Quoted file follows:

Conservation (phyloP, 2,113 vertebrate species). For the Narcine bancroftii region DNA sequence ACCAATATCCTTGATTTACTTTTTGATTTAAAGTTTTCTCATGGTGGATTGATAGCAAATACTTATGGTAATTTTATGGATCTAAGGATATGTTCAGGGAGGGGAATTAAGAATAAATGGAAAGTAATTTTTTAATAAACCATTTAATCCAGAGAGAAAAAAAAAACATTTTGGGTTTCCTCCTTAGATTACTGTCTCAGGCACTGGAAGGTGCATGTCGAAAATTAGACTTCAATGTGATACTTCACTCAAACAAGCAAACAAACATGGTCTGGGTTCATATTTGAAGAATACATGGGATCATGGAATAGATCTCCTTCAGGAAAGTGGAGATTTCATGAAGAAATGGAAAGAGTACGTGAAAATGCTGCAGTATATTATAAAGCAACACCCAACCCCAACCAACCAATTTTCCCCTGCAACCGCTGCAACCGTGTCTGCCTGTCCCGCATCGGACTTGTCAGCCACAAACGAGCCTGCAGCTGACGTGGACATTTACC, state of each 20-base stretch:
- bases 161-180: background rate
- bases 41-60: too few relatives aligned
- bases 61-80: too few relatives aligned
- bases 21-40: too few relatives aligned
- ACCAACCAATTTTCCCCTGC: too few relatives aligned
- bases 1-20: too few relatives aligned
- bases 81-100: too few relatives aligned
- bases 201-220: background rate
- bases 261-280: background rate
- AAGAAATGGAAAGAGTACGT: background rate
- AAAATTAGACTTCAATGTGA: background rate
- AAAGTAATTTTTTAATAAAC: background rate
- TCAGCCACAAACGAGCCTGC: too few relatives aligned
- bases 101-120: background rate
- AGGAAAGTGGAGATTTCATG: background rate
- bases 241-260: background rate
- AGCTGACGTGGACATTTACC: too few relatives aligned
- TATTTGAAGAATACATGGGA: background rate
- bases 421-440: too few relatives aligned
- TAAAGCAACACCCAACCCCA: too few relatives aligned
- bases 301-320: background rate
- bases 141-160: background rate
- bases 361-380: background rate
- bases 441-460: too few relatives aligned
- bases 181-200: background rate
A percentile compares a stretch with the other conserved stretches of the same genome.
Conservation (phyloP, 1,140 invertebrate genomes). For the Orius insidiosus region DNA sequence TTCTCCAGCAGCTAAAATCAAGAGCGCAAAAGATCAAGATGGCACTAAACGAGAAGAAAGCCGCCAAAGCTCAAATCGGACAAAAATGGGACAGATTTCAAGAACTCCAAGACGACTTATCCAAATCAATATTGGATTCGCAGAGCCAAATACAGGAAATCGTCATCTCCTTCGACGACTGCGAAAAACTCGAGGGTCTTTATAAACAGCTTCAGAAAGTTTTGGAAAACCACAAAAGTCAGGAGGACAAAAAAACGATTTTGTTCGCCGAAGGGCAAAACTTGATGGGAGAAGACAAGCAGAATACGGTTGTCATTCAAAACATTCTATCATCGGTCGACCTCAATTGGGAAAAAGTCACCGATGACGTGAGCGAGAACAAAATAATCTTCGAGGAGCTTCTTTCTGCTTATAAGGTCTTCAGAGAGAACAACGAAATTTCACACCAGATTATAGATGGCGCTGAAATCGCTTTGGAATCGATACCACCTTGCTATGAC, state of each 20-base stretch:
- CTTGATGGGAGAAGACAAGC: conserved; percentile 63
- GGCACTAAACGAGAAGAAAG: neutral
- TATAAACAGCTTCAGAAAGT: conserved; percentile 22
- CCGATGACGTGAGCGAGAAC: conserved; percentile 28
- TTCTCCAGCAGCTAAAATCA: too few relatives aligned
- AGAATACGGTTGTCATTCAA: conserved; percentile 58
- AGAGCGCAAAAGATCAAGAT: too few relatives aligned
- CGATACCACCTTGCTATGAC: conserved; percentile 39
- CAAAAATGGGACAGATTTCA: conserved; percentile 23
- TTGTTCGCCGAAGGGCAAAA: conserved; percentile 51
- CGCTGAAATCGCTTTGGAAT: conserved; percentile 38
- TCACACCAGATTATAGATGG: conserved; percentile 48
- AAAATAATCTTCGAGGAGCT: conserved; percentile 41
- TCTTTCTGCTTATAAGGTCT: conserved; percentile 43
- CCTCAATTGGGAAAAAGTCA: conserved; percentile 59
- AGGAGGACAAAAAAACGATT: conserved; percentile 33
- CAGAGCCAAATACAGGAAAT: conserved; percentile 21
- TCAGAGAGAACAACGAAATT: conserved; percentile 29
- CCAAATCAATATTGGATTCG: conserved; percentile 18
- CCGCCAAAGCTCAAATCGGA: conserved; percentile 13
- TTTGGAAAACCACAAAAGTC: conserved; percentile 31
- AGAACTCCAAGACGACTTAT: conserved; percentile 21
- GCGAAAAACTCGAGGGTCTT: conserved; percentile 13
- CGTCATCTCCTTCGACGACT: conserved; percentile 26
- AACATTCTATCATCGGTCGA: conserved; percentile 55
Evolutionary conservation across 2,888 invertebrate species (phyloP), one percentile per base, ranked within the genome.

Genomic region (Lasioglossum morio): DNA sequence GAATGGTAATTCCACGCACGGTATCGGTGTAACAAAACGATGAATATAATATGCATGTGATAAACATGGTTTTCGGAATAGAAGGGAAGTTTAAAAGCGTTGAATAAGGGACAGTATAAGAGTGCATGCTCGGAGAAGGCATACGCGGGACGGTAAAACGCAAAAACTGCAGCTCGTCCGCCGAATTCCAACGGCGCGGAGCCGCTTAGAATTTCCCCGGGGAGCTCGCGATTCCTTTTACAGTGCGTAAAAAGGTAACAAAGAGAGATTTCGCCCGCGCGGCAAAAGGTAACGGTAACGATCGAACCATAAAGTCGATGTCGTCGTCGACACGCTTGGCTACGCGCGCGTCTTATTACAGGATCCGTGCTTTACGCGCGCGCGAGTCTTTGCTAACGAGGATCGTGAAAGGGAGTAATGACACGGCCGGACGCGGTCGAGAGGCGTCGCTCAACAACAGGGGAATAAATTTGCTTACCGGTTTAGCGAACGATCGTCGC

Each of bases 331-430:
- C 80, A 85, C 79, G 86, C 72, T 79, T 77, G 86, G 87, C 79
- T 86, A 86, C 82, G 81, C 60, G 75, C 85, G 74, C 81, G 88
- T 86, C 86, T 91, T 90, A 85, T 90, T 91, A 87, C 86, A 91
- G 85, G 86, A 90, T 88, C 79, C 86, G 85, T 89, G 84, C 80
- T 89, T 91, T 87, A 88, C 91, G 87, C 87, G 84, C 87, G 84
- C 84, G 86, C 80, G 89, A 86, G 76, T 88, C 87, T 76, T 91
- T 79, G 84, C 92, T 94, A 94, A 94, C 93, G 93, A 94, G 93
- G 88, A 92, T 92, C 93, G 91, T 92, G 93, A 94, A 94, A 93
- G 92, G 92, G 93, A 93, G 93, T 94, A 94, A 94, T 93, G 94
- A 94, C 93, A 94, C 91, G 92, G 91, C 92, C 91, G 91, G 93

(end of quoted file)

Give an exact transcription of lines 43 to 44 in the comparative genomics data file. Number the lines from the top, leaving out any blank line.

- CCTCAATTGGGAAAAAGTCA: conserved; percentile 59
- AGGAGGACAAAAAAACGATT: conserved; percentile 33